Travel Guide: Things To Do In Hong Kong

Travel Guide- Hong Kong Title Card

Hong Kong is a world renown travel destination that needs no formal introduction. Located to the south of Mainland China, Hong Kong (hoeng gong, 香港) is a Special Administrative Region of China, and home to a unique blend of Cantonese and British cultures as a result of being under British colonial rule. Hong Kong is known as one of the Four Asian Tigers, in terms of economy, financial and tourism with its metropolitan food, culture and way of life. With the increasing interest of ‘going local’, tourists today want to do what locals do, which we will explore in terms of attractions that are unique and rare ranging from contemporary art to historical attractions.

Ding Ding Tram | HKTB | Things To Do In Hong Kong | Food For Thought

Hong Kong Culture

With a cross culture of modernity and traditional, Hong Kong is home to the Cantonese Chinese people who migrated south from Guangzhou, China. The people have developed their own idiosyncratic language and food that has diverged from traditional Cantonese culture. Under the British colonisation period, Hong Kong has evolved to birthing a unique language, cuisine and culture which is far different from its mainland counterparts. The Hong Kong Tourism Board has worked with various institutions to promote some of the lesser known hidden gems to show case the interesting evolution of Hong Kong society. With such a mix of east meets west, Hong Kong definitely has much to offer for both luxury living and affordable experiences.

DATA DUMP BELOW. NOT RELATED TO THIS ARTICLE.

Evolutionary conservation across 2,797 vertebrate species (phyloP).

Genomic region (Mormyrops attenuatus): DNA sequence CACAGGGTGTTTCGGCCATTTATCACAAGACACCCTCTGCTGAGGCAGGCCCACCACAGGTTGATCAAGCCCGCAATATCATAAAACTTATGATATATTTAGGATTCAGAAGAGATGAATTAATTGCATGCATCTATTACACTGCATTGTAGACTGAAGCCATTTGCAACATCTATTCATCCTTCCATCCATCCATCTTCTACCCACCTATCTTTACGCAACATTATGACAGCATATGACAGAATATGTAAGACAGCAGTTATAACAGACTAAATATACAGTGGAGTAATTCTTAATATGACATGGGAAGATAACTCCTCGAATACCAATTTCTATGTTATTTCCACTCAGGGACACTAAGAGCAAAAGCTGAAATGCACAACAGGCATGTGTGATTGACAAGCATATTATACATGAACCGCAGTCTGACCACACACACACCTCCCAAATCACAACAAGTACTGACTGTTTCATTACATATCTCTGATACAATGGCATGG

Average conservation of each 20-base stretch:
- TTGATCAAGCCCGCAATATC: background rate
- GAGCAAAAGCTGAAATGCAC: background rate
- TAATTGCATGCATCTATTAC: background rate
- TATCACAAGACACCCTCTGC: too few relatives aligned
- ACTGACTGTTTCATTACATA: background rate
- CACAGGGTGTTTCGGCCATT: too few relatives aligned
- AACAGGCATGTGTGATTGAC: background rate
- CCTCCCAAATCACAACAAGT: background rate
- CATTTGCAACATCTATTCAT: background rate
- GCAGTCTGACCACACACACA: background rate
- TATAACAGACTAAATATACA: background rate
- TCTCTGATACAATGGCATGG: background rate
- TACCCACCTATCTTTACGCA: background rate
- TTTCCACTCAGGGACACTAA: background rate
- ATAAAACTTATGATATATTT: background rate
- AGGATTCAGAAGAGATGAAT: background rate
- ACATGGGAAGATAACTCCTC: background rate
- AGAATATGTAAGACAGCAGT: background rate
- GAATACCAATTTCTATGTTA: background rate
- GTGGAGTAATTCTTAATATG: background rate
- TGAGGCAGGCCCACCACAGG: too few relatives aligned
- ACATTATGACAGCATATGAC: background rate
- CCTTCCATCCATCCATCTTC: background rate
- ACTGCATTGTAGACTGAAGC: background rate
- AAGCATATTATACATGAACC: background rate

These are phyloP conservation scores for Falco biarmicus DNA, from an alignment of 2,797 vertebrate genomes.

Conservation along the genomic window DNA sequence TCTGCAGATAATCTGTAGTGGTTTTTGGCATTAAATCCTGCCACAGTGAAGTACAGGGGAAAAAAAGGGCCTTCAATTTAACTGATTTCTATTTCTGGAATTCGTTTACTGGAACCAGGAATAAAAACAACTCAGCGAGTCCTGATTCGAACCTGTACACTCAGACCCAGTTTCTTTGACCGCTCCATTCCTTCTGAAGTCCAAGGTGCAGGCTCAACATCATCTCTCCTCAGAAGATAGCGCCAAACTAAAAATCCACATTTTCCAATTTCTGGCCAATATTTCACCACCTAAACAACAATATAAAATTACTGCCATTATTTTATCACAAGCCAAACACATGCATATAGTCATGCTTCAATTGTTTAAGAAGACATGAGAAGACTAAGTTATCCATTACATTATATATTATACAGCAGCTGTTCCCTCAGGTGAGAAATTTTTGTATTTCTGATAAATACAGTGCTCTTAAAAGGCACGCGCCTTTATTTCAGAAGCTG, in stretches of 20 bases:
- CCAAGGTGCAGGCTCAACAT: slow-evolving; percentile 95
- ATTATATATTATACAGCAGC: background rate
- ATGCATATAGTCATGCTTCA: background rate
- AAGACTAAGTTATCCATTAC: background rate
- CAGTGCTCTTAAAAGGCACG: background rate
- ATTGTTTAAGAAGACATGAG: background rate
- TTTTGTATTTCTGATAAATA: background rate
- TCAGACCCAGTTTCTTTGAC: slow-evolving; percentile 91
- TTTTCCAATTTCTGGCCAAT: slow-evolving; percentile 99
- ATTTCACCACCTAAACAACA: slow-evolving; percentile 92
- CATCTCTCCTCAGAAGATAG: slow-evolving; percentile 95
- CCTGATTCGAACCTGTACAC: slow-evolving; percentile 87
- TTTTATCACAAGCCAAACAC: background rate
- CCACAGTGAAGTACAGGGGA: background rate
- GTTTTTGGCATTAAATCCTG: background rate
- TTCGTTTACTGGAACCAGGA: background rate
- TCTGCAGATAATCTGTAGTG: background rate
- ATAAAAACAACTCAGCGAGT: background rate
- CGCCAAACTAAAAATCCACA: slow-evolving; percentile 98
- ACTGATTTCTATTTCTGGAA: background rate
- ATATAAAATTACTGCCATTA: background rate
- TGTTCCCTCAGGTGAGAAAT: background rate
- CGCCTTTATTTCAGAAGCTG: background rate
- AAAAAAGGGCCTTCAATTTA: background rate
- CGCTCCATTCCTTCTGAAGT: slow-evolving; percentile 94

Useful Cantonese Phrases | HKTB | Things To Do In Hong Kong | Food For Thought

Useful Cantonese Phrases in Hong Kong

The language used in Hong Kong is considered a Cantonese dialect (hoeng gong jyut jyu, 香港粵語), a variation of Guangdong Cantonese (gwong dung waa, 廣東話), which comes from a greater language family known as the Yue language (jyut jyu, 粵語). Hong Kong Cantonese is also colloquially called Hong Kongnese and can differ quite a bit from Guangdong Cantonese. This is because the language evolved to include many English loan words which are transliterated into Cantonese. For example, the Hong Kong Cantonese word taxi is dik si (的士) in Hong Kong Cantonese, a transliteration of the English word, whereas in Guangdong Cantonese, it is called ceot zou ce (出租車), meaning a private hire car. Here are some useful phrases to know when visiting Hong Kong.

English To Cantonese

Hello = nei hou maa (你好嗎)
Goodbye = zoi gin (再見)
Yes = hai (係)
No = m hai (唔係)
How much? = gei do cin? (幾多錢)
Cheaper please = peng dit m goi (平啲唔該)
Do you know… = nei sik m sik (你識唔識)
Is it far away? = jyun m jyun? (遠唔遠)